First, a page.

The occurrence of brucellosis in India was first established early in the previous century and since then has been reported from almost all states. [64],[65] Several publications indicate that human brucellosis can be a fairly common disease in India. Mathur reported 8.5% seroprevalence of brucellosis among dairy personnel in contact with infected animals with the isolation of Brucella strains from seven cases of human brucellosis. [66] As many as 4.2% aborted women were seropositive for the disease. [67] In Gujarat, 8.5% prevalence of Brucella agglutinins was recorded in human cases. [68] In Haryana, 34% prevalence of human brucellosis was recorded among veterinarians, attendants and compounders in contact with animals. [69] The study conducted by Thakur et al . [70] revealed a prevalence rate of 4.97% in samples obtained from persons exposed to animals with the markedly higher prevalence of 17.39% among field veterinarians. In a study conducted by Hemashettar et al . [71] 24(8.2%) veterinary workers showed Brucella specific antibodies in significant titres. High seroprevalence rate has been also noted in specific risk groups such as abattoir workers. [72],[73] These observations support the occupational risk factors for brucellosis.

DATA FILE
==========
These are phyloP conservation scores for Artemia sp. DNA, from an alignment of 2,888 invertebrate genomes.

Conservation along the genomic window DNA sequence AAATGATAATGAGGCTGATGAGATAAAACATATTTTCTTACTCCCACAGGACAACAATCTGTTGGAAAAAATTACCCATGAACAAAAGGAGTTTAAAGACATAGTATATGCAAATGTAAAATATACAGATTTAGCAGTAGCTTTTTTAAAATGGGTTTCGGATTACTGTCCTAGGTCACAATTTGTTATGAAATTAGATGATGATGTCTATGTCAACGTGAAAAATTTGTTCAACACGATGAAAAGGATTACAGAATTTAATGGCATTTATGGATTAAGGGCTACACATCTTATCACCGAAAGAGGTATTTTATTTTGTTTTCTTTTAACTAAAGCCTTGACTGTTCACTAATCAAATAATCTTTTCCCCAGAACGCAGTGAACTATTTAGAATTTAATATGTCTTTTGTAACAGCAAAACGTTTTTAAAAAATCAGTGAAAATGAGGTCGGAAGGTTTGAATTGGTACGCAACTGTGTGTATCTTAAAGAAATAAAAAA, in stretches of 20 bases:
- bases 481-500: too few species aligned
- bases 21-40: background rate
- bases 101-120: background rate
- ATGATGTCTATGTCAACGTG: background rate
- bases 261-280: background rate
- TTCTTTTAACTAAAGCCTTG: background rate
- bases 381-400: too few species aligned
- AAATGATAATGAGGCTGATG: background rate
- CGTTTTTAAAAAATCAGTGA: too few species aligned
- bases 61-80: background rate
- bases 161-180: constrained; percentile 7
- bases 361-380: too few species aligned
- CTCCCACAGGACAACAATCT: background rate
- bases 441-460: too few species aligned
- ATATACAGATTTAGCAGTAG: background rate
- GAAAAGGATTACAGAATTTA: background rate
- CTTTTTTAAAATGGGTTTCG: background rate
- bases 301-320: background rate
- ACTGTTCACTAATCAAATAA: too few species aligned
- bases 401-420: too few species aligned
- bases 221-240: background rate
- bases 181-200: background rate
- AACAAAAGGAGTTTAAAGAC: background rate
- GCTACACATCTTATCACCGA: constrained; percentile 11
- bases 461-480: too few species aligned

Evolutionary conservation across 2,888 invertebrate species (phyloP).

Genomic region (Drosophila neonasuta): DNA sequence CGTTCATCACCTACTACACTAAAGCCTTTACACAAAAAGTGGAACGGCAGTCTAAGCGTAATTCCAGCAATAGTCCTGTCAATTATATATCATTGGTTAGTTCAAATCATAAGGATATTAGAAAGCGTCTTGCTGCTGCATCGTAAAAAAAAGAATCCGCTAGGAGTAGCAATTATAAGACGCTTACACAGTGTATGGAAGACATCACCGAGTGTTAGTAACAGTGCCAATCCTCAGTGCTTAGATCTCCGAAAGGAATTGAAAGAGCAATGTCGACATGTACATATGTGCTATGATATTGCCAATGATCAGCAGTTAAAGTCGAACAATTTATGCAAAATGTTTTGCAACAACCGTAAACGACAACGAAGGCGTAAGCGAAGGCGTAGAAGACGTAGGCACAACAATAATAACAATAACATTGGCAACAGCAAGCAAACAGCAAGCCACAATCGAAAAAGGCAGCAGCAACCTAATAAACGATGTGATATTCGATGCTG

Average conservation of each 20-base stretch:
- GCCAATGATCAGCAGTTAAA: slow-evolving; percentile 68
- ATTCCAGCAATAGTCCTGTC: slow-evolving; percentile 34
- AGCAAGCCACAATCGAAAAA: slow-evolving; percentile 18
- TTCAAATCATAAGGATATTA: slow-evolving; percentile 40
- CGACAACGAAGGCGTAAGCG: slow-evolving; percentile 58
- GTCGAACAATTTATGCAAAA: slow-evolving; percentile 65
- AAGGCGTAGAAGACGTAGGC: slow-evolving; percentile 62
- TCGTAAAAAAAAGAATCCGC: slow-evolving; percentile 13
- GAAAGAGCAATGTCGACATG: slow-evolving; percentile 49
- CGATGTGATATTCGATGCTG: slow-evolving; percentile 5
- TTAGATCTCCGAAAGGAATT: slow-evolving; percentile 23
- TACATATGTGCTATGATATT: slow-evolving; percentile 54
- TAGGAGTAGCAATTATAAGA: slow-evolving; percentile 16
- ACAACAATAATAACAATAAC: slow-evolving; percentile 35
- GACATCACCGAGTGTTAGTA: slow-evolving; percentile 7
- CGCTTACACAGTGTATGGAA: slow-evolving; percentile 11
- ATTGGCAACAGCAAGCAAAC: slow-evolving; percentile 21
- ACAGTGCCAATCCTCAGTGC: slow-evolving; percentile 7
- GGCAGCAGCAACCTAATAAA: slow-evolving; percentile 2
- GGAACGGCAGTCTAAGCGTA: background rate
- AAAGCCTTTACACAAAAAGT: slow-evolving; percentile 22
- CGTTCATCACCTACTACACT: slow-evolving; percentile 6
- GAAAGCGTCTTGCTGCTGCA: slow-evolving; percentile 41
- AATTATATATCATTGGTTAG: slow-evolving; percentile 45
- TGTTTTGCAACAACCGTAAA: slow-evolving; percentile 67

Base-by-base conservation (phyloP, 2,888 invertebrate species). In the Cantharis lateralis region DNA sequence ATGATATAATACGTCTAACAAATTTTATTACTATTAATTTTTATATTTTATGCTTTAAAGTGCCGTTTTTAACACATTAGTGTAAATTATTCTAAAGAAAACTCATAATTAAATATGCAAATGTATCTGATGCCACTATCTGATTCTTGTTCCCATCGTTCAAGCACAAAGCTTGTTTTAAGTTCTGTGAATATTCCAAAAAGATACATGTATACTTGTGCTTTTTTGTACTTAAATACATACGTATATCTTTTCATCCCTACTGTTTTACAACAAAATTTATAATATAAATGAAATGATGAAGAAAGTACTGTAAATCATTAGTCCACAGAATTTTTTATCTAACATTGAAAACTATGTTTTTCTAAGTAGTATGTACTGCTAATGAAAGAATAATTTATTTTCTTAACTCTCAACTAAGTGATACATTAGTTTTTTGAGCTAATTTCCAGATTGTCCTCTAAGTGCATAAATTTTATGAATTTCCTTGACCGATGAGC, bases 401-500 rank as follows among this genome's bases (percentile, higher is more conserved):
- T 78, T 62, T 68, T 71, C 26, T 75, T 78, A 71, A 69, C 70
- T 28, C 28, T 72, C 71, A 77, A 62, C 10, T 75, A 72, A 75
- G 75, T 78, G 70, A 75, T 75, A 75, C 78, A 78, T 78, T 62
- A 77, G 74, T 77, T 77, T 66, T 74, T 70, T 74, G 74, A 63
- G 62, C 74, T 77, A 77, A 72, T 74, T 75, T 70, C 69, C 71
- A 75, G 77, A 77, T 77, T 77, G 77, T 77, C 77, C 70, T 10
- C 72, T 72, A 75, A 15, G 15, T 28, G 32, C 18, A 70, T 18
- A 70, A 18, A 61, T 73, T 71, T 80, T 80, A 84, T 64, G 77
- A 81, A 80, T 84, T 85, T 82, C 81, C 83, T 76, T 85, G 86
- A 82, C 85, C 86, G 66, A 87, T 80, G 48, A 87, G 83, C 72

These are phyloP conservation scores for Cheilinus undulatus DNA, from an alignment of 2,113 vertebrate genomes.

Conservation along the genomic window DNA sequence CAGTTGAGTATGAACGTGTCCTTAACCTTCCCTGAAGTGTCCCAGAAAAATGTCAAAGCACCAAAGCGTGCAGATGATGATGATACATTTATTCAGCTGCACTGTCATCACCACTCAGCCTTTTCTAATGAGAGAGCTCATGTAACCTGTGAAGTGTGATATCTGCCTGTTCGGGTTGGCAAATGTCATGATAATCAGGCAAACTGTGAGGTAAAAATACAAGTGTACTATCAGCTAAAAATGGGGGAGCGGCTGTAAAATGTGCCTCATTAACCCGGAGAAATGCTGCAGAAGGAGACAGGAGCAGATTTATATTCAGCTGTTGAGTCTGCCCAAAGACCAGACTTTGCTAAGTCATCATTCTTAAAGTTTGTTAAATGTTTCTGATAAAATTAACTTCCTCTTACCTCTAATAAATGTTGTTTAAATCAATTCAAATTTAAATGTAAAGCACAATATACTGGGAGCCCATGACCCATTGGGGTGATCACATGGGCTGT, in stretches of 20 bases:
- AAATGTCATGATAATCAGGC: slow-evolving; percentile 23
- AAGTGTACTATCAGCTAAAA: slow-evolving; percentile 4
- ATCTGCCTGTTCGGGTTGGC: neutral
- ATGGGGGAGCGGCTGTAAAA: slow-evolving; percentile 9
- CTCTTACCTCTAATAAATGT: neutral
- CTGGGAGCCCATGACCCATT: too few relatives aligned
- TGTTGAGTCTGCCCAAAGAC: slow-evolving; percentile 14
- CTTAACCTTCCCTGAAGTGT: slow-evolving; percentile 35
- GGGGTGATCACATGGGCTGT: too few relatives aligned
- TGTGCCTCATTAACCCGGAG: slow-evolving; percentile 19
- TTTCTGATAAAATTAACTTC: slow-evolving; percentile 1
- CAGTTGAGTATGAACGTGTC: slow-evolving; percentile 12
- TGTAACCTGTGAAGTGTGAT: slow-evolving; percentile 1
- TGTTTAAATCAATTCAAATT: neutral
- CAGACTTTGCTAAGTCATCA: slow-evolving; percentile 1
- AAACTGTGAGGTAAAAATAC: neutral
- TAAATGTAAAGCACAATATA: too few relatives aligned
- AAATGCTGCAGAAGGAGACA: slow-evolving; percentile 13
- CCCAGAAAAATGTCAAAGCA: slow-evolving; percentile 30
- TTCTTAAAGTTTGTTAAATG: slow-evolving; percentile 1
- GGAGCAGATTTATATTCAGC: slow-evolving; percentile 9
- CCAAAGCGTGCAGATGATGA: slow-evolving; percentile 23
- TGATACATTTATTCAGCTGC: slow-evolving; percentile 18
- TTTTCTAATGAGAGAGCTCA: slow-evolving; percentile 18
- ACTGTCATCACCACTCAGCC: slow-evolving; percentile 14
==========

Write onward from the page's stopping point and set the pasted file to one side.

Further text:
Since uncharacterised fever is the only manifestation in a large number of patients some workers screen pyrexia of unknown origin (PUO) cases for evidence of brucellosis. Handa and coworkers identified four (3.3%) cases with acute brucellosis in a group of 121 patients with PUO. [74] Sen and co-workers identified 28 (6.8%) seropositive cases in a group of 414 patients with PUO and Kadri and co-workers identified 28 (0.8%) seropositive cases in a group of 3,532 patients with PUO. [75],[76]

A prevalence of 3% was observed among patients attending Karnataka Medical College, Hubli. [77] A study by Mantur and colleagues [78] reported 93 children with brucellosis identified from 5726 children in Bijapur during a period of 13 years. The seroprevalence was 1.6% by standard tube agglutination test (≥ 1:160) and the diagnosis was confirmed in 43 of these paediatric patients by the isolation of B. melitensis . A recent publication by Mantur and colleagues [63] reported 495 adults with brucellosis with the prevalence of 1.8% who were identified by testing blood samples from 26,948 adults in Bijapur during a period of 16 years from 1988 to 2004 and isolated B. melitensis from 191 cases. Subsequent continuation of the study after publications in Bijapur till 8 th April 2006, diagnosed additional 111 cases of brucellosis from testing 6765 blood samples (Mantur BG, unpublished work). A separate study by Mantur and colleagues identified 11(0.62%) patients by SAT (≥ 1:160) and isolated two Brucella strains, one from blood and the other from testicular fluid by testing blood samples from 1750 patients seen at Belgaum Institute of Medical Sciences in Belgaum during the period June 2006 to January 2007 (Mantur BG and colleagues, unpublished work).

 Spectrum of Disease